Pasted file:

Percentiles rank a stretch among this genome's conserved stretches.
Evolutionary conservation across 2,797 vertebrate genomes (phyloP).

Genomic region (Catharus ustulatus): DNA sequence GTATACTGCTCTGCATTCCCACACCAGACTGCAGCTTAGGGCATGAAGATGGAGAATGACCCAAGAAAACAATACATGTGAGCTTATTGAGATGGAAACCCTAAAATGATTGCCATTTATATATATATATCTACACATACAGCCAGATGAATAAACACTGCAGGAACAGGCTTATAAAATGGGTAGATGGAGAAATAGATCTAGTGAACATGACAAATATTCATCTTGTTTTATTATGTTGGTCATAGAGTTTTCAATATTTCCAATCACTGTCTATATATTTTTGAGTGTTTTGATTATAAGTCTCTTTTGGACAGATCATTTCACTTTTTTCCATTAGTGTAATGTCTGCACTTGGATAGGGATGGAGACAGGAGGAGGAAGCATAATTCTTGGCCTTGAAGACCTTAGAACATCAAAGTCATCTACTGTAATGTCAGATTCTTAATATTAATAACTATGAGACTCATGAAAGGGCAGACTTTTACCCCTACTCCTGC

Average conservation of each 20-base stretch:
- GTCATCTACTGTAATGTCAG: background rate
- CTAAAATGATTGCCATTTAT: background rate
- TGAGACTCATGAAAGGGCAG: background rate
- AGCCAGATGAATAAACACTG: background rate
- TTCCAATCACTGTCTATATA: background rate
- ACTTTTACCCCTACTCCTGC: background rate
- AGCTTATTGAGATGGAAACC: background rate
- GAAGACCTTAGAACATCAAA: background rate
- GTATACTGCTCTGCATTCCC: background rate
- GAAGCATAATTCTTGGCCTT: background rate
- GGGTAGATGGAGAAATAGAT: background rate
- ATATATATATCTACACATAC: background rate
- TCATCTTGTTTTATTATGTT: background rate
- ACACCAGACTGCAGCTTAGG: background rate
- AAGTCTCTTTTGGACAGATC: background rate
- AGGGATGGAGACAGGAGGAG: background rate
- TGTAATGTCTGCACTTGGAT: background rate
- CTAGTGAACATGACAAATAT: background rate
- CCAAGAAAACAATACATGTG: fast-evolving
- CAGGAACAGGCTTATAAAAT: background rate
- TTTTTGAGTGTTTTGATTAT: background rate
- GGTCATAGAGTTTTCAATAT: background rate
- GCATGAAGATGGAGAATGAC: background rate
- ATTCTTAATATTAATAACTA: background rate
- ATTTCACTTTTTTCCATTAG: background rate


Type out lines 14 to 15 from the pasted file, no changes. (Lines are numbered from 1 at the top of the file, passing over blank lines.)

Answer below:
- GAAGCATAATTCTTGGCCTT: background rate
- GGGTAGATGGAGAAATAGAT: background rate